I’ve written about the challenges of motivation and writing, and the assistance “mental breaks” give us when we rest and play Angry Birds, but sooner or later, most writers encounter “writer’s block.” It’s a good, common descriptive cliché, but I think of it more like a “Creative Shutdown.”
Be it work, personal issues, distractions of daily living, sometimes I find myself stuck in dry dock. I’m not coming up with hot ideas for my next novel. I can’t think of any clever tweets. I can’t think of anything to share on Facebook other than being tired from work, and who wants to hear (read) people whining, especially people working during these times? (Don’t get me wrong, I’m very grateful to be working). I’ve seen “The Social Network” about a hundred times, and need to move on to another film obsession. For those that think I’m not so creative to start with, back atcha!! (joke, please).
So, when creativity shuts down in my mind, I feel like a part of my electricity is off and I’m on reserve power. As a writer, I’ve gained so much from creative outlets; so the gap is wide during shutdown. Daily routine is not a problem, but the time I keep to myself, where I can identify, as my little niche I’ve carved out of the planet is absent.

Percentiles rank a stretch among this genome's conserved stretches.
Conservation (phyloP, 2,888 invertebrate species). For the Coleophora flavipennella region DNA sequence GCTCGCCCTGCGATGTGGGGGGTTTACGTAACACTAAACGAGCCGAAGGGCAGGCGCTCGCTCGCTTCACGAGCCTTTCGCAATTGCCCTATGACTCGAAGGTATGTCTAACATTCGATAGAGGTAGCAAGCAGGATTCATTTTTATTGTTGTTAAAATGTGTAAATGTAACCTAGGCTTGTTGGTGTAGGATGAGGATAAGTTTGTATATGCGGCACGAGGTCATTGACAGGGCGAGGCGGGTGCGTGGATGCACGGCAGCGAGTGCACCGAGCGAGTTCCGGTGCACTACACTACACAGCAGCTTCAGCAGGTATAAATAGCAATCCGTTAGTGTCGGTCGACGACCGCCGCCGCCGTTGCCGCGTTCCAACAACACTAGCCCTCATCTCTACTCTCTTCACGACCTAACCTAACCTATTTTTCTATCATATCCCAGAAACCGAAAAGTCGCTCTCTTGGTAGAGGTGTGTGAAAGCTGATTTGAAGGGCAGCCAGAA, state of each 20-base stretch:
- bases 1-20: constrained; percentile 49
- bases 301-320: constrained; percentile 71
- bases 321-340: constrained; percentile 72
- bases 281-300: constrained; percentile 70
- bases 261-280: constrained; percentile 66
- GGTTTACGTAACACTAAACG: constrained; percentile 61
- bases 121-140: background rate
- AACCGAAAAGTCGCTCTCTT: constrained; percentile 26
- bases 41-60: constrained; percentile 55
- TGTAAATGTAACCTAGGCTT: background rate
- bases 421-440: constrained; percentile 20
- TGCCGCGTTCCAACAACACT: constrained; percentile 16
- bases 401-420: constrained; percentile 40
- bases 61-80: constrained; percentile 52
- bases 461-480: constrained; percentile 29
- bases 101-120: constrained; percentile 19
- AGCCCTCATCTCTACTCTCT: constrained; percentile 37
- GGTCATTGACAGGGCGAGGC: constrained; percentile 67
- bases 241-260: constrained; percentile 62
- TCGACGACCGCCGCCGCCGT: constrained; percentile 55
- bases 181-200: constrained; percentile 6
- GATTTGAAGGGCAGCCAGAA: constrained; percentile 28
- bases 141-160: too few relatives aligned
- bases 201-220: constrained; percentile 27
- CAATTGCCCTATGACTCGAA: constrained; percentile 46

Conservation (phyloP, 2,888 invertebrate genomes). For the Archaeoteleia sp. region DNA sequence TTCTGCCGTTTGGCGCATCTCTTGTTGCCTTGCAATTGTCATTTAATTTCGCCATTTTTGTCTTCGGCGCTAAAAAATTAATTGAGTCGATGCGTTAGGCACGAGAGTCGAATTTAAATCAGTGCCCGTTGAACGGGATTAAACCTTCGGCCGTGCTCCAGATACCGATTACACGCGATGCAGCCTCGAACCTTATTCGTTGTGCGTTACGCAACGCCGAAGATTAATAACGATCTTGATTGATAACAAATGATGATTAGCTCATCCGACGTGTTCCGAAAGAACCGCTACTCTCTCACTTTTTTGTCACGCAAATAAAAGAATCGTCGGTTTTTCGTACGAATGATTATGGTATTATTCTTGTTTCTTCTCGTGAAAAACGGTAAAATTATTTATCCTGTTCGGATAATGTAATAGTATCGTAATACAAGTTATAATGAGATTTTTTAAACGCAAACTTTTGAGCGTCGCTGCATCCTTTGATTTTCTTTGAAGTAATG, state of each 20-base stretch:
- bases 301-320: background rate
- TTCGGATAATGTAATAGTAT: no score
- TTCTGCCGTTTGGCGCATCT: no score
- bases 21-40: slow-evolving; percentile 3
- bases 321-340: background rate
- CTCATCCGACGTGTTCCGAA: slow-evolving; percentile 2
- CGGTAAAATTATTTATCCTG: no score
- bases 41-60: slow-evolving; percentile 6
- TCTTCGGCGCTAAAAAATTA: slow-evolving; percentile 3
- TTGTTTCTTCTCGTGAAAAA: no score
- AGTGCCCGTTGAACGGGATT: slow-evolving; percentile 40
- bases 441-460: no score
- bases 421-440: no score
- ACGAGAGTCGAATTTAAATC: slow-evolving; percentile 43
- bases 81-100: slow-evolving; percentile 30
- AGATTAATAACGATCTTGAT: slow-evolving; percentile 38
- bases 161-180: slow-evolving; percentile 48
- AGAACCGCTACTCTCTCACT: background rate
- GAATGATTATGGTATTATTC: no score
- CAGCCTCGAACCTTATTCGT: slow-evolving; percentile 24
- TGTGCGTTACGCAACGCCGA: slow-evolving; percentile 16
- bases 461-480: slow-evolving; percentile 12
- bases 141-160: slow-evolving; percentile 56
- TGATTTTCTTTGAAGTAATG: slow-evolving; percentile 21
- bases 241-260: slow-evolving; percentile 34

How do we new authors pull ourselves out of “Creative Shutdown?” Answer: 1) time, 2) books. After mentally sitting in the blackout zone for a couple of days, I found my creative instincts pulling me back to where I started: books.
I picked up my e-reader, opened it, and started reading a few pages. Not pushing myself, I’d turn it off but keep it nearby. Later on, I’d pick it up again. After a few days, I’m almost back to my baseline, thinking about ways to move the plot in my next novel, and deciding which new awesome Indie writer to read/possibly review next.
“Creative Shutdown” doesn’t need to be long term. But sometimes an evening of Angry Birds doesn’t cut it, sometimes, we need more time. It’s OK, fellow new authors. If you need a break, take one. In a weird way us newbies to the industry have the freedom to not need to write on demand. That’s not always a bad thing.